Bank Holiday Monday and the sun is shining – now there’s a surprise. Not wishing to pass up such good fortune, I cranked up the old jalopy and headed for the hills in search of steam – the gricing equivalent of a paddle in the briny and a bag of whelks. The ‘heading for the hills’ was literal as well as metaphorical – Alston is, reputedly, the highest market town in England and where this photograph was taken.
Alston was the end point of a branch line which ran from Haltwhistle, on the Newcastle & Carlisle Railway, later the North Eastern Railway – it was closed, cut by cut, between 1965, when goods traffic ceased, and May 1976 when passenger services were withdrawn. 5,000 travelled during the final day of operation and the last train departed to the sound of pipers playing a lament and the noise of exploding detonators.
Today, the South Tynedale Railway, operate a 2′ gauge railway, on a section of the old standard gauge trackbed, between Alston and Lintley. The locomotive, ‘Barber’, was formerly in service with the Harrogate Gas Works Co. – Mr. Barber was the Chairman. Built in Leeds, by Thomas Green & Co., in 1908, Barber is on loan from Leeds Industrial Museum.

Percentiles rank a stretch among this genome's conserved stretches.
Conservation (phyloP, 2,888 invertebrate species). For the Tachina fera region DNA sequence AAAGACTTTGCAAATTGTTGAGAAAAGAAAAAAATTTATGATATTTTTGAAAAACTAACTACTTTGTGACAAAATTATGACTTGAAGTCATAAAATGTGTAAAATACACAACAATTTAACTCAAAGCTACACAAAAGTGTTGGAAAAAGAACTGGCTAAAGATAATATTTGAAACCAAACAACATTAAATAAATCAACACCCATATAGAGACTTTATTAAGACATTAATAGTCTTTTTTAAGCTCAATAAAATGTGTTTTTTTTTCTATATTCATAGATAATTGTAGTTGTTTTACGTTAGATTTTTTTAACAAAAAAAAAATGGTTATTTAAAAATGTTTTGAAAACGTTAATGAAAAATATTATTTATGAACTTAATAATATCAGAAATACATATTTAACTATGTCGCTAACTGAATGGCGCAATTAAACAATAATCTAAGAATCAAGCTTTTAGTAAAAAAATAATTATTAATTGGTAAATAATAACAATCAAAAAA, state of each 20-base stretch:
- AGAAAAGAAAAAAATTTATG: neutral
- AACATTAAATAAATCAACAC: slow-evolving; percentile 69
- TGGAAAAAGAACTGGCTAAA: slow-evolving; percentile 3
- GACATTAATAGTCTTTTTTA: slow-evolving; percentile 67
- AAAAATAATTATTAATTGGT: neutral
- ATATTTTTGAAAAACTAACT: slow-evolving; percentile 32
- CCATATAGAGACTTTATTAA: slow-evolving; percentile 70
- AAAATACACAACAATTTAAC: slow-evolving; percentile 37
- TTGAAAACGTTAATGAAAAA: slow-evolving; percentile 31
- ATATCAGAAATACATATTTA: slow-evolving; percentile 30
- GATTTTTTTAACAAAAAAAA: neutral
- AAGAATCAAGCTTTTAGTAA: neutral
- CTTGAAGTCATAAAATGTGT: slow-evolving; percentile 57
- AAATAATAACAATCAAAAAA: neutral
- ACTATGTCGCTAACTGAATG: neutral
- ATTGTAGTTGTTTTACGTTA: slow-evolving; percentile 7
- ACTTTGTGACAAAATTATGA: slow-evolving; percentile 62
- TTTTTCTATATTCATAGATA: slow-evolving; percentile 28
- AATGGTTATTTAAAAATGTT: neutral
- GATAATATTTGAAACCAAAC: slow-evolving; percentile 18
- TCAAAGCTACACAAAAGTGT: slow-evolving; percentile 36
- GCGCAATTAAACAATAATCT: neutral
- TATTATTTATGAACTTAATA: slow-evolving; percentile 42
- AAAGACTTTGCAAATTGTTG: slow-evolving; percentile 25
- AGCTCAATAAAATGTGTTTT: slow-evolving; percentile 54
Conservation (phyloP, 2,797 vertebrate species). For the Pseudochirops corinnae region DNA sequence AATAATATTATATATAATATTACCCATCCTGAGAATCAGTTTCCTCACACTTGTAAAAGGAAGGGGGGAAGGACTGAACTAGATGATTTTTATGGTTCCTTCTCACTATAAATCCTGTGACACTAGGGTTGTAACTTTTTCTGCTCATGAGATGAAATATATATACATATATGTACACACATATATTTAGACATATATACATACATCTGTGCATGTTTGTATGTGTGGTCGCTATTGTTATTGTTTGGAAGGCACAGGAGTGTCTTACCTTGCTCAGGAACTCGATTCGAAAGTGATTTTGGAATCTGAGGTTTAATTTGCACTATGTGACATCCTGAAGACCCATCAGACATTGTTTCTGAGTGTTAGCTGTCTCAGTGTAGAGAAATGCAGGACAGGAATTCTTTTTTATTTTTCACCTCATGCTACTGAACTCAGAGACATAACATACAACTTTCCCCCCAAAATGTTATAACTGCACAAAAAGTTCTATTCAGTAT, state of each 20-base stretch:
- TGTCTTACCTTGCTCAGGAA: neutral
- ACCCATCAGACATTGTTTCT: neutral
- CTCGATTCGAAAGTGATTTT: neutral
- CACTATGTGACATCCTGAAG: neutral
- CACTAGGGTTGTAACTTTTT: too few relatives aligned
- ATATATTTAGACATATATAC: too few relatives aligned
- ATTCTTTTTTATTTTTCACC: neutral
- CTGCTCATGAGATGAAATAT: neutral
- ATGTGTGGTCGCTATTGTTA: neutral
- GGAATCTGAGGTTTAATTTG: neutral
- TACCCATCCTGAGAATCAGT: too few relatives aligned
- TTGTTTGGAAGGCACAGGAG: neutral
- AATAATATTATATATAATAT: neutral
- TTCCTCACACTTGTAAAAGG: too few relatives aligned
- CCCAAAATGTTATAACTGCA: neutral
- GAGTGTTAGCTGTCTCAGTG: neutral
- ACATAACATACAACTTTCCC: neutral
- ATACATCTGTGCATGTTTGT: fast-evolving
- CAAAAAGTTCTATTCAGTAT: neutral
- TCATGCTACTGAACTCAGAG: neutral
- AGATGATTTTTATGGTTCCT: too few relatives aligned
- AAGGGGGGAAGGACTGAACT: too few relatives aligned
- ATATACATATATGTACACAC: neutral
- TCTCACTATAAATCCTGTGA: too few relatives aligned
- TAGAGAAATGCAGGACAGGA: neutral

I have written a book about my 60 years involvement with railways, from trainspotter, via steam age footplateman, to railway author and photographer, this is a link to it:
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Format: Paperback Verified Purchase
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